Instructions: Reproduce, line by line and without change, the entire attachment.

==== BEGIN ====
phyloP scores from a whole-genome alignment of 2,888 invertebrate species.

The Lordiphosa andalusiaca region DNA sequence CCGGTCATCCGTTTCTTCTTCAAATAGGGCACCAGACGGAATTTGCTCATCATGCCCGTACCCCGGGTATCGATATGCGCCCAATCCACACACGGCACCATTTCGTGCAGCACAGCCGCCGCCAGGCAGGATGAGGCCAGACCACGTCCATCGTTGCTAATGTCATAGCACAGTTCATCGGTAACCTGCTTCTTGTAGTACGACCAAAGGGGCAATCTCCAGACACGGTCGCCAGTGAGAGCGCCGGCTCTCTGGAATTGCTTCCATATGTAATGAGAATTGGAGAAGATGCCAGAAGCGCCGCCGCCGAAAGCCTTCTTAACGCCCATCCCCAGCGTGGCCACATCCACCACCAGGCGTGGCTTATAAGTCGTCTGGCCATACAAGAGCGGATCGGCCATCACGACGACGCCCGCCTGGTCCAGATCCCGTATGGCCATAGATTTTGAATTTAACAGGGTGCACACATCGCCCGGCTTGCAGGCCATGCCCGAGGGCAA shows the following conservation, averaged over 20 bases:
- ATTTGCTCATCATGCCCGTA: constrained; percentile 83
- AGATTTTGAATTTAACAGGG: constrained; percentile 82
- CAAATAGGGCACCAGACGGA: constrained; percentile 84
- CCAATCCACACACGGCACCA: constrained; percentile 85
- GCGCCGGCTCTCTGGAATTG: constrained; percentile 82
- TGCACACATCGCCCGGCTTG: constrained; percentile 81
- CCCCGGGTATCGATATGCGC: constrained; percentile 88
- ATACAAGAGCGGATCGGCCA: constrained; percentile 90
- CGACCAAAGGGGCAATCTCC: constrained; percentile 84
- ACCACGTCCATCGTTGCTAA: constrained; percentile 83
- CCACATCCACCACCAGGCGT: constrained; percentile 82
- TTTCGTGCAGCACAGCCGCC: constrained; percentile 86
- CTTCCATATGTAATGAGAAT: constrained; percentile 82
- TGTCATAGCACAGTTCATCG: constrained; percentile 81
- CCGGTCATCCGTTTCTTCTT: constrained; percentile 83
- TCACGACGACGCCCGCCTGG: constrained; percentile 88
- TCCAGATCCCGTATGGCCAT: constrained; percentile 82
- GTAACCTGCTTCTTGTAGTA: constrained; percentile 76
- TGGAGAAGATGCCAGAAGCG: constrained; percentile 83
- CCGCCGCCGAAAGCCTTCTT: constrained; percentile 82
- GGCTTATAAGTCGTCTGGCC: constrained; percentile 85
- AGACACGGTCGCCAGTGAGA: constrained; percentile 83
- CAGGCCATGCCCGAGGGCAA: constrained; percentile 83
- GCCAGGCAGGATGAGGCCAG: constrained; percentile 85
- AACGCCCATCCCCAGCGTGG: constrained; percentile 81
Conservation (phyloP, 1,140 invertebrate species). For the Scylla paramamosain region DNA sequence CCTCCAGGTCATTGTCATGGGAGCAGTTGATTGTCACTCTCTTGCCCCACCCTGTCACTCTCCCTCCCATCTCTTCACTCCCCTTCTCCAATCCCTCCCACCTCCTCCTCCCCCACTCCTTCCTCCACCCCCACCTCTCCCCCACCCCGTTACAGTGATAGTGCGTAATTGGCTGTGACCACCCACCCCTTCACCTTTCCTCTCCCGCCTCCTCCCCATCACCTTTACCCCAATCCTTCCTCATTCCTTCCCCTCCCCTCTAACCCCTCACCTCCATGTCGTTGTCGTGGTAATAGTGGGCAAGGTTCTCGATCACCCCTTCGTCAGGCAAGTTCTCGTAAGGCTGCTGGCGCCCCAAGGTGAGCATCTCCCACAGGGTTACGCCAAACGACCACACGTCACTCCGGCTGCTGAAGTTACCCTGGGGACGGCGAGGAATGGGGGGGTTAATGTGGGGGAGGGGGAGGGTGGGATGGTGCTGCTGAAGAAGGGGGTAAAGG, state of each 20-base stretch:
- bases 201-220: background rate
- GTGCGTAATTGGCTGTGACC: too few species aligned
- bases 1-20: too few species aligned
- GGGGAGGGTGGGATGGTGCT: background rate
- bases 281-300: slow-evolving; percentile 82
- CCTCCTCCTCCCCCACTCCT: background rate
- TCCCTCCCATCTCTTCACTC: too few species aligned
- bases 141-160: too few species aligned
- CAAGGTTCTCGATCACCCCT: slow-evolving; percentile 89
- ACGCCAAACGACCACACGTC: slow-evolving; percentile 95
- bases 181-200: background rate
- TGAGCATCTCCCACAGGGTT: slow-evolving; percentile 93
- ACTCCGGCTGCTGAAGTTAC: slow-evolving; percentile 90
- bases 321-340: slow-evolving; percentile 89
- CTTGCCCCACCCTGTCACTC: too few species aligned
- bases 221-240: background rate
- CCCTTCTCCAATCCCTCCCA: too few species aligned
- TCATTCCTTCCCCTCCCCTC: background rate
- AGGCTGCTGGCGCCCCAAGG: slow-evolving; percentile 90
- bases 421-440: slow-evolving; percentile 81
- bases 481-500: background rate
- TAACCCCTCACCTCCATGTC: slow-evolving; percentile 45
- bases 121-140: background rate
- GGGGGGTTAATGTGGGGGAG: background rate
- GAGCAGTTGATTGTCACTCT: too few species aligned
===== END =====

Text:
phyloP scores from a whole-genome alignment of 2,888 invertebrate species.

The Lordiphosa andalusiaca region DNA sequence CCGGTCATCCGTTTCTTCTTCAAATAGGGCACCAGACGGAATTTGCTCATCATGCCCGTACCCCGGGTATCGATATGCGCCCAATCCACACACGGCACCATTTCGTGCAGCACAGCCGCCGCCAGGCAGGATGAGGCCAGACCACGTCCATCGTTGCTAATGTCATAGCACAGTTCATCGGTAACCTGCTTCTTGTAGTACGACCAAAGGGGCAATCTCCAGACACGGTCGCCAGTGAGAGCGCCGGCTCTCTGGAATTGCTTCCATATGTAATGAGAATTGGAGAAGATGCCAGAAGCGCCGCCGCCGAAAGCCTTCTTAACGCCCATCCCCAGCGTGGCCACATCCACCACCAGGCGTGGCTTATAAGTCGTCTGGCCATACAAGAGCGGATCGGCCATCACGACGACGCCCGCCTGGTCCAGATCCCGTATGGCCATAGATTTTGAATTTAACAGGGTGCACACATCGCCCGGCTTGCAGGCCATGCCCGAGGGCAA shows the following conservation, averaged over 20 bases:
- ATTTGCTCATCATGCCCGTA: constrained; percentile 83
- AGATTTTGAATTTAACAGGG: constrained; percentile 82
- CAAATAGGGCACCAGACGGA: constrained; percentile 84
- CCAATCCACACACGGCACCA: constrained; percentile 85
- GCGCCGGCTCTCTGGAATTG: constrained; percentile 82
- TGCACACATCGCCCGGCTTG: constrained; percentile 81
- CCCCGGGTATCGATATGCGC: constrained; percentile 88
- ATACAAGAGCGGATCGGCCA: constrained; percentile 90
- CGACCAAAGGGGCAATCTCC: constrained; percentile 84
- ACCACGTCCATCGTTGCTAA: constrained; percentile 83
- CCACATCCACCACCAGGCGT: constrained; percentile 82
- TTTCGTGCAGCACAGCCGCC: constrained; percentile 86
- CTTCCATATGTAATGAGAAT: constrained; percentile 82
- TGTCATAGCACAGTTCATCG: constrained; percentile 81
- CCGGTCATCCGTTTCTTCTT: constrained; percentile 83
- TCACGACGACGCCCGCCTGG: constrained; percentile 88
- TCCAGATCCCGTATGGCCAT: constrained; percentile 82
- GTAACCTGCTTCTTGTAGTA: constrained; percentile 76
- TGGAGAAGATGCCAGAAGCG: constrained; percentile 83
- CCGCCGCCGAAAGCCTTCTT: constrained; percentile 82
- GGCTTATAAGTCGTCTGGCC: constrained; percentile 85
- AGACACGGTCGCCAGTGAGA: constrained; percentile 83
- CAGGCCATGCCCGAGGGCAA: constrained; percentile 83
- GCCAGGCAGGATGAGGCCAG: constrained; percentile 85
- AACGCCCATCCCCAGCGTGG: constrained; percentile 81
Conservation (phyloP, 1,140 invertebrate species). For the Scylla paramamosain region DNA sequence CCTCCAGGTCATTGTCATGGGAGCAGTTGATTGTCACTCTCTTGCCCCACCCTGTCACTCTCCCTCCCATCTCTTCACTCCCCTTCTCCAATCCCTCCCACCTCCTCCTCCCCCACTCCTTCCTCCACCCCCACCTCTCCCCCACCCCGTTACAGTGATAGTGCGTAATTGGCTGTGACCACCCACCCCTTCACCTTTCCTCTCCCGCCTCCTCCCCATCACCTTTACCCCAATCCTTCCTCATTCCTTCCCCTCCCCTCTAACCCCTCACCTCCATGTCGTTGTCGTGGTAATAGTGGGCAAGGTTCTCGATCACCCCTTCGTCAGGCAAGTTCTCGTAAGGCTGCTGGCGCCCCAAGGTGAGCATCTCCCACAGGGTTACGCCAAACGACCACACGTCACTCCGGCTGCTGAAGTTACCCTGGGGACGGCGAGGAATGGGGGGGTTAATGTGGGGGAGGGGGAGGGTGGGATGGTGCTGCTGAAGAAGGGGGTAAAGG, state of each 20-base stretch:
- bases 201-220: background rate
- GTGCGTAATTGGCTGTGACC: too few species aligned
- bases 1-20: too few species aligned
- GGGGAGGGTGGGATGGTGCT: background rate
- bases 281-300: slow-evolving; percentile 82
- CCTCCTCCTCCCCCACTCCT: background rate
- TCCCTCCCATCTCTTCACTC: too few species aligned
- bases 141-160: too few species aligned
- CAAGGTTCTCGATCACCCCT: slow-evolving; percentile 89
- ACGCCAAACGACCACACGTC: slow-evolving; percentile 95
- bases 181-200: background rate
- TGAGCATCTCCCACAGGGTT: slow-evolving; percentile 93
- ACTCCGGCTGCTGAAGTTAC: slow-evolving; percentile 90
- bases 321-340: slow-evolving; percentile 89
- CTTGCCCCACCCTGTCACTC: too few species aligned
- bases 221-240: background rate
- CCCTTCTCCAATCCCTCCCA: too few species aligned
- TCATTCCTTCCCCTCCCCTC: background rate
- AGGCTGCTGGCGCCCCAAGG: slow-evolving; percentile 90
- bases 421-440: slow-evolving; percentile 81
- bases 481-500: background rate
- TAACCCCTCACCTCCATGTC: slow-evolving; percentile 45
- bases 121-140: background rate
- GGGGGGTTAATGTGGGGGAG: background rate
- GAGCAGTTGATTGTCACTCT: too few species aligned